POLITICAL CULTURE — MEANING, CHARACTERISTICS, TYPES AND DETERMINANTS

Political culture refers to the set of values, beliefs, viewpoints and perspectives about the political system of a state.

It is a country's political system as internalized by the feelings, evaluations, and cognition of its citizens.

Political culture can also be defined as the values and political conduct of individuals or collective agents.

To quote Almond, "political culture is sets of attitudes, beliefs, notion, faith and understanding of the political system, political issues, political ideology and political characters"

Political culture can also mean the distinctive and patterned form that consists of how governmental, political and economic life should be carried out.    

It consists of the attitudes, beliefs and values that support the functioning of a political system.

Characteristics of political culture

1. It is a universal concept in that it is common to all societies

2. It is the system of empirical beliefs, values and expressive symbols

3. Every political system has its own political culture, which is dominated by diverse sub-groupings based on race, language, ethnicity, religion, and other factors.

4. Political culture is a subset of the general culture, hence it is an inherent element of the general culture.

5. It creates a framework for political change

6. Political culture is a comprehensive concept that touches every aspect of the political system.

7. It is unique to every state, nation and society

8.  Political culture is a dynamic idea since it is always changing due to the influx of foreigners, outbreaks of war, revolutions, and so forth.

Components of political culture

1. Evaluative orientation: This entails making decisions and evaluating the political system.

It involves making decisions about political objects and comparing them to those in other systems.

For example, while evaluating their political system, people try to know if the political system has achieved the objective that it had sought to achieve.

People, for example, seek to determine whether their political system has achieved the objectives it set out to achieve while evaluating it.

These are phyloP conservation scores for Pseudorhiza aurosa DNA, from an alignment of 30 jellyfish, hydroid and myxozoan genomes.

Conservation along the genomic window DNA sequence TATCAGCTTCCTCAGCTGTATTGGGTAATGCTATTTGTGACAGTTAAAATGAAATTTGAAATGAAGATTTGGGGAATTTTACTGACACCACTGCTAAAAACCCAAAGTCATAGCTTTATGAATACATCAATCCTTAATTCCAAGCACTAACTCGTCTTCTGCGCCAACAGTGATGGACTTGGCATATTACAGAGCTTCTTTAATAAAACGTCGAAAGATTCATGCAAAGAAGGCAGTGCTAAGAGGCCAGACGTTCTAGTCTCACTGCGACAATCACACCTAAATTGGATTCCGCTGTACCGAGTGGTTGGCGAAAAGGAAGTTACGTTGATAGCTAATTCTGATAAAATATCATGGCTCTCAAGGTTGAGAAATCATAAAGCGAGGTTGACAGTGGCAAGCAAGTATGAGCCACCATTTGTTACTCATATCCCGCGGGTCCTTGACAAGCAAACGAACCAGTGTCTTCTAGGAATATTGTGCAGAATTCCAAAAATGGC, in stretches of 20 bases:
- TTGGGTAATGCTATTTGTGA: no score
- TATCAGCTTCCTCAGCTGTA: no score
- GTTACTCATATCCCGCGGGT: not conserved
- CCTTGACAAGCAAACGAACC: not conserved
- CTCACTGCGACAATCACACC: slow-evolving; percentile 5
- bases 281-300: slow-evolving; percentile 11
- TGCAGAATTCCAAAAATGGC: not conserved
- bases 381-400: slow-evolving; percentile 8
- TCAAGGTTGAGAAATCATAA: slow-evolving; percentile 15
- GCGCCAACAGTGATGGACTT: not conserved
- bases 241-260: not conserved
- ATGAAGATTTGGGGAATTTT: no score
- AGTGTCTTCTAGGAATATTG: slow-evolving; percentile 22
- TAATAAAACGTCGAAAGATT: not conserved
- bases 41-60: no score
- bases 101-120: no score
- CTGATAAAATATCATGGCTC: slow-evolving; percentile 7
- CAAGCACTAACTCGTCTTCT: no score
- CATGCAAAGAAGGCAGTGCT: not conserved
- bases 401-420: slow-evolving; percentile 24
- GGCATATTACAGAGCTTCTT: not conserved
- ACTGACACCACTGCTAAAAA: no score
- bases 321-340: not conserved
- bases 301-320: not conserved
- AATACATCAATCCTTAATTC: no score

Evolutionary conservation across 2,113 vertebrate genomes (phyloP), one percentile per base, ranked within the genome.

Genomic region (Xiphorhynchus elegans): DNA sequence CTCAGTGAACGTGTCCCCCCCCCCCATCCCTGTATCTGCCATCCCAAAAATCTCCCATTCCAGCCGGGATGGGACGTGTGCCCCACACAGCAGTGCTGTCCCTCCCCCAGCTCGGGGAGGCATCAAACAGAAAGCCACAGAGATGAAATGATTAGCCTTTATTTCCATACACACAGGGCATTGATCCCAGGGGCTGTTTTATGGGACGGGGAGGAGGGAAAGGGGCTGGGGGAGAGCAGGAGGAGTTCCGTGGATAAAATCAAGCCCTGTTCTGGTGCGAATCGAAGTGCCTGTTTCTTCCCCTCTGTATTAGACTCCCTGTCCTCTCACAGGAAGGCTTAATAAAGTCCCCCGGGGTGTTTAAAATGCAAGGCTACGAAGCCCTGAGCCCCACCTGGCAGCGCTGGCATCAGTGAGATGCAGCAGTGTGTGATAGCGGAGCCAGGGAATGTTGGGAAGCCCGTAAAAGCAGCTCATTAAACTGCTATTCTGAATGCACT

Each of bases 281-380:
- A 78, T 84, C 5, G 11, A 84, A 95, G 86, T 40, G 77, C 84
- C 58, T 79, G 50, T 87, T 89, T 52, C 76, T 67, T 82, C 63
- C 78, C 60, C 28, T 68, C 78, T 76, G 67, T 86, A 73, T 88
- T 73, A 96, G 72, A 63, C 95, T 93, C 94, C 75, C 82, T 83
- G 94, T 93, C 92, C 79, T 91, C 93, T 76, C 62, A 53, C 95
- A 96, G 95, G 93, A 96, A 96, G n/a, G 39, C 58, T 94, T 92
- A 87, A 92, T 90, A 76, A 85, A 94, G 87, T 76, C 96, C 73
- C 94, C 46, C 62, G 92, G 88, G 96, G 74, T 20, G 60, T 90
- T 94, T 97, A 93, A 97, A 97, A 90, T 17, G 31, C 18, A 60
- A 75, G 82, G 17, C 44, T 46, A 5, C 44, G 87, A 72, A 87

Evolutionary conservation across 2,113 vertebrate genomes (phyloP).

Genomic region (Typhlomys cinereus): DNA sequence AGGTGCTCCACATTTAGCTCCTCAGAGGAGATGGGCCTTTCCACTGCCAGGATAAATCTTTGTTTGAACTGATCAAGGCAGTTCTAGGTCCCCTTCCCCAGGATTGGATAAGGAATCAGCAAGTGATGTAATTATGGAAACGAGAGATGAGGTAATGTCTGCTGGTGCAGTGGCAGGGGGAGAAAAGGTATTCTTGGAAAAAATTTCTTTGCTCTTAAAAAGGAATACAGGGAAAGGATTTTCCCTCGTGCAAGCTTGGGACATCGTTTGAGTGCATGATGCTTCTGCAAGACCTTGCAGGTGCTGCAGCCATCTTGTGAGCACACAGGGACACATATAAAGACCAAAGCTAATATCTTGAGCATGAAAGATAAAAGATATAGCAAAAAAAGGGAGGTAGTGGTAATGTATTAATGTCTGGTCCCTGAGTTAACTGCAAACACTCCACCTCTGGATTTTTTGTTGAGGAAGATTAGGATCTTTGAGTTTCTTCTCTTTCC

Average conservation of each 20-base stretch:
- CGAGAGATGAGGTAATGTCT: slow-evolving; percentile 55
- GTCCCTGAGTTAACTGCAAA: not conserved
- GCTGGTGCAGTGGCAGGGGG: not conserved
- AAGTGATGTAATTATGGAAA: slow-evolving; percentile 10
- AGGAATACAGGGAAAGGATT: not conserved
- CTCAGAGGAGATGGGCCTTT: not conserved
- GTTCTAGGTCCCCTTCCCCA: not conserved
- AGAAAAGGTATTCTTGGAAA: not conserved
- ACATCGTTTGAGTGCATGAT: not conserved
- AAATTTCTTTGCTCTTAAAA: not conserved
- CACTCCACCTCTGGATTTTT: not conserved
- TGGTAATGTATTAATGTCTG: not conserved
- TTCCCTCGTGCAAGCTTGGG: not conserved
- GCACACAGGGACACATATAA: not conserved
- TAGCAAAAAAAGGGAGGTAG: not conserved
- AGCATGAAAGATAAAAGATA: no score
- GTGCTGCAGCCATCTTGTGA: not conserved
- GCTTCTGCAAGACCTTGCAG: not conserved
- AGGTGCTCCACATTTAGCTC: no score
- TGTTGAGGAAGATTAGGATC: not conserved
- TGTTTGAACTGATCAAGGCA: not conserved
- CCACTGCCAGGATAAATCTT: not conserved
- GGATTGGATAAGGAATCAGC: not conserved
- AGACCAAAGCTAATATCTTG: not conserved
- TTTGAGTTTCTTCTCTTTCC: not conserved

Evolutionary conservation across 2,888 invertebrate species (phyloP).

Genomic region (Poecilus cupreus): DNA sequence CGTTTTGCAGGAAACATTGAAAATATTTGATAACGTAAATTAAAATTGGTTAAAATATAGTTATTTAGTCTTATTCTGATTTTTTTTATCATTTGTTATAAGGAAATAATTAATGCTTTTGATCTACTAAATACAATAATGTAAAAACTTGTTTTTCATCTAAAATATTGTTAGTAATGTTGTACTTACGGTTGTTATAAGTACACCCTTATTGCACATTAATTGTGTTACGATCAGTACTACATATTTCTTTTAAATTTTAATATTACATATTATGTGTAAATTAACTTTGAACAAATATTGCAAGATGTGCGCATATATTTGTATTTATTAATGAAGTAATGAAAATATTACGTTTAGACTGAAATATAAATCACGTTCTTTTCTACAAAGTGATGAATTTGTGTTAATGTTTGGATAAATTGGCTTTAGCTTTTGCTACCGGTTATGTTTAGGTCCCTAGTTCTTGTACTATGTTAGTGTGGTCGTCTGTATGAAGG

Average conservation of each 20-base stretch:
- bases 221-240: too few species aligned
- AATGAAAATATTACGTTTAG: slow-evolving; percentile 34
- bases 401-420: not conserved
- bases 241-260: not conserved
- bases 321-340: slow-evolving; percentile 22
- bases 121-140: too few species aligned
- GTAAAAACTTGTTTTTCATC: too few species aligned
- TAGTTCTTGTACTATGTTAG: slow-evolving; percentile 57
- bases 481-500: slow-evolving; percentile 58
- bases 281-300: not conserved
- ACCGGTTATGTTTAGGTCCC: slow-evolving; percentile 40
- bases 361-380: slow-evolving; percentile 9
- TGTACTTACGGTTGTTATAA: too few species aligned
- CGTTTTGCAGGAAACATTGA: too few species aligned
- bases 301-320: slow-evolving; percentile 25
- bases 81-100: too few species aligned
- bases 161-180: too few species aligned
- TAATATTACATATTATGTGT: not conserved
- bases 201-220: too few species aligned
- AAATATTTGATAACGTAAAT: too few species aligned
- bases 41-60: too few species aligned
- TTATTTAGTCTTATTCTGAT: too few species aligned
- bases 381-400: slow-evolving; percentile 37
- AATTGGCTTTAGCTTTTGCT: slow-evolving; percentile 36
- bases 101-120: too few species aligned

2. Cognitive orientation: This refers to people's level of understanding and awareness of political issues and objects.

It relates to how much and what kind of information people have about political issues and events.

It is the understanding and belief in the political system, as well as its objects, inputs, and outputs.

Cognitive orientation refers to the number of information people have regarding political objects such as pressure groups, state assemblies, executive bodies, and the judiciary

3. Affective orientation: This refers to people's level of commitment and interest in the political system.

It is the feeling of attachment, involvement and rejection that people have towards the political system.

It can also mean the feelings and emotions that people have about political objects.

For example, the support or opposition to the government constitutes effective orientation.

Types of political culture

1. Parochial culture: People in this type of political culture have little or no knowledge of political events beyond outside their immediate political environment.

People do not participate actively in their countries' politics due to a lack of understanding and low expectations from the government.

In societies with parochial political culture, people have little or no cognitive orientation toward the political system and do not expect the government to deliver anything positive.

This type of political culture is found in many traditional societies

2. Subject political culture: Here, people have a higher level of awareness. 

However, citizens' expectations of the government are low, and political participation is low.

People in this type of political culture have a cognitive orientation toward the output of the system (such as the output of government welfare programs, and tax legislation) but they are unable to influence the government because of low political participation.